So, it turns out that stroller wheels still run pretty well over hummocky, leaf-strewn garden pathways, and that the thud of a tiny muck boot still makes the same satisfying “bong” against the metal bed of a wheelbarrow. When the going gets desperate with a little guy, the desperate go outside — just as I did with this little guy’s dad a couple of decades ago, and the truth is that there are some weeks when the only “women’s ministry” that happens in my life is this offering of respite to my daughter-in-law who needs to go to the dentist or spend some time with her husband. Then, there are the weeks that include space for planning events and projects; for scouring the Bible, listening for God’s voice in preparation for a class or a devotional or a blog post. Over the past couple of decades of my involvement with ministry to other women, I’ve spent more than a few moments wondering: “Exactly what should be the focus of a women’s ministry in the church? Is it to help women know and serve women, or is it to help women know and serve God? Can it be both?”
Kathleen Nielson and Gloria Furman have compiled a series of ten essays in Word-Filled Women’s Ministry, and they have addressed many of my questions as well as concepts I had not even considered. The ten essays could each stand alone in their focus on a particular aspect of ministry, but what emerges from the whole is a way of thinking about women’s ministry (or ministry in general) that exalts the Word of God, identifies contexts in which women’s ministry occurs, and addresses specific issues relative to women’s ministry.
- Where ministry happens and what it looks like are peripheral. Of central importance is a steady and purposeful focus on the Word of God, His deeply personal and powerful message of truth. There is no need to distinguish between having a warm and welcoming fellowship and having an academic and enriching study of a God-breathed text. Through the Word, women will find connections with others through understanding their own stories in light of the Big Story of God’s creation of a people for Himself through His Son.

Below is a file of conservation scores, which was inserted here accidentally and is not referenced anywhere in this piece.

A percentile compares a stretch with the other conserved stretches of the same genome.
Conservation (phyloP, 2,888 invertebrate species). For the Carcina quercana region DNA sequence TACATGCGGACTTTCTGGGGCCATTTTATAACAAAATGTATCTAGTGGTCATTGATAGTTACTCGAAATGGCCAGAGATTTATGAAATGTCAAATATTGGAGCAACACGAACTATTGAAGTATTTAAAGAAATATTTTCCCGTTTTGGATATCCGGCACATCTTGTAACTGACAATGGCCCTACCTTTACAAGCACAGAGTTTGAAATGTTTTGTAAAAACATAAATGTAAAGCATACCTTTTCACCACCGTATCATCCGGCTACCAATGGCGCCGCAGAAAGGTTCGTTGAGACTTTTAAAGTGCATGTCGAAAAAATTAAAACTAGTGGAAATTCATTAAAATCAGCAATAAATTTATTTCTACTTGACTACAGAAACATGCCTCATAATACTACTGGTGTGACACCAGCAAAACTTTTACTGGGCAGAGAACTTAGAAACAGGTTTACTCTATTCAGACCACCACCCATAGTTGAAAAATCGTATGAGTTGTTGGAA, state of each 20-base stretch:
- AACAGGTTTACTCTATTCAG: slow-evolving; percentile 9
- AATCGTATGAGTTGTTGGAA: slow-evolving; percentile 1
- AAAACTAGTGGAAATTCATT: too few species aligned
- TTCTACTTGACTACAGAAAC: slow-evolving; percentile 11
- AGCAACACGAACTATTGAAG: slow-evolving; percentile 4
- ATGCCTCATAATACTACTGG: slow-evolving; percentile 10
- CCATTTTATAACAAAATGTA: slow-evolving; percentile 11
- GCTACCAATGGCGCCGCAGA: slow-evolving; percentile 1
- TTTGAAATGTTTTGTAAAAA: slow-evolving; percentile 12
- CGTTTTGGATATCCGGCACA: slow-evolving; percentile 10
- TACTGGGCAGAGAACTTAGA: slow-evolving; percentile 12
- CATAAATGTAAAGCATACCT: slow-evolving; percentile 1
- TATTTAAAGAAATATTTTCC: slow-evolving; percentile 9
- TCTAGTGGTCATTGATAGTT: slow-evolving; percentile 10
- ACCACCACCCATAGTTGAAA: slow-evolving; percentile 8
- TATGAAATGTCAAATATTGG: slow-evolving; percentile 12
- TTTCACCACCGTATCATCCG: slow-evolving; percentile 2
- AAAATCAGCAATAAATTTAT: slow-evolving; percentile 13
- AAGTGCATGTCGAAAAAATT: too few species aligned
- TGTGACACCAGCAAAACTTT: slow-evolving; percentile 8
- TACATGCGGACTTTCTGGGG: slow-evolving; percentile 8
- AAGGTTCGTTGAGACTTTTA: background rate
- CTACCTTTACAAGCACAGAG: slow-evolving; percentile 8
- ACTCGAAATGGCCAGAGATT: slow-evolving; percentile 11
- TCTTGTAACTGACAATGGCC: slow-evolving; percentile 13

- What it means to be a women and also a Christian is tied up in our having been created in God’s image. “The perfect unity and differentiation of the eternal Person of the triune God [is mirrored by the unity and differentiation of] the non-identical but equal parts of humanity” — male and female — with roles and responsibilities that are unique and not interchangeable. Colossians 3:16 is a joyful job description from Paul to the faithful men and women who worshiped at Colossae. “When we come together, everyone will participate!”
- The model for biblical leadership training found in II Timothy 2:2 represents four generations of gospel workers: Paul, Timothy, the faithful men, and “others.” From this verse flow two qualifications for leadership in women’s ministry: faithfulness and the ability to teach. Furthermore, Word-Filled Women’s Ministry offers a sound strategy for training future leaders which is based on another of Paul’s letters to the disciples in Thessalonica. He emphasized fluency with the gospel message, transparency of life, a parental urgency of purpose, and integrity before God. Chapter 3 is a gold-mine of suggestions and resources for leadership development.
- Ministry to women within the context of the local church provides the rich resource of a broad palette of giftedness and a ready-made community in which to begin living in relationships of accountability and to begin utilizing gifts for the strengthening of the church. “Until the day when ‘the city’ comes down from heaven, local churches will be outposts of that city, colonies of heaven.”
- Grounding a women’s ministry in Bible study is a means of fulfilling the Great Commission. This does not mean that every devotional has to be lifted out of the four Gospels or include an overt invitation. Gloria Furman asks (and then answers) some excellent questions with the central point being that Bible study will not only fuel evangelistic zeal and equip healthy ambassadors among believers, but it will also put all of life into perspective within the narrative arc of the history of God’s Forever Kingdom. The mind-blowing truth is that mortal women may behold the face of God and live.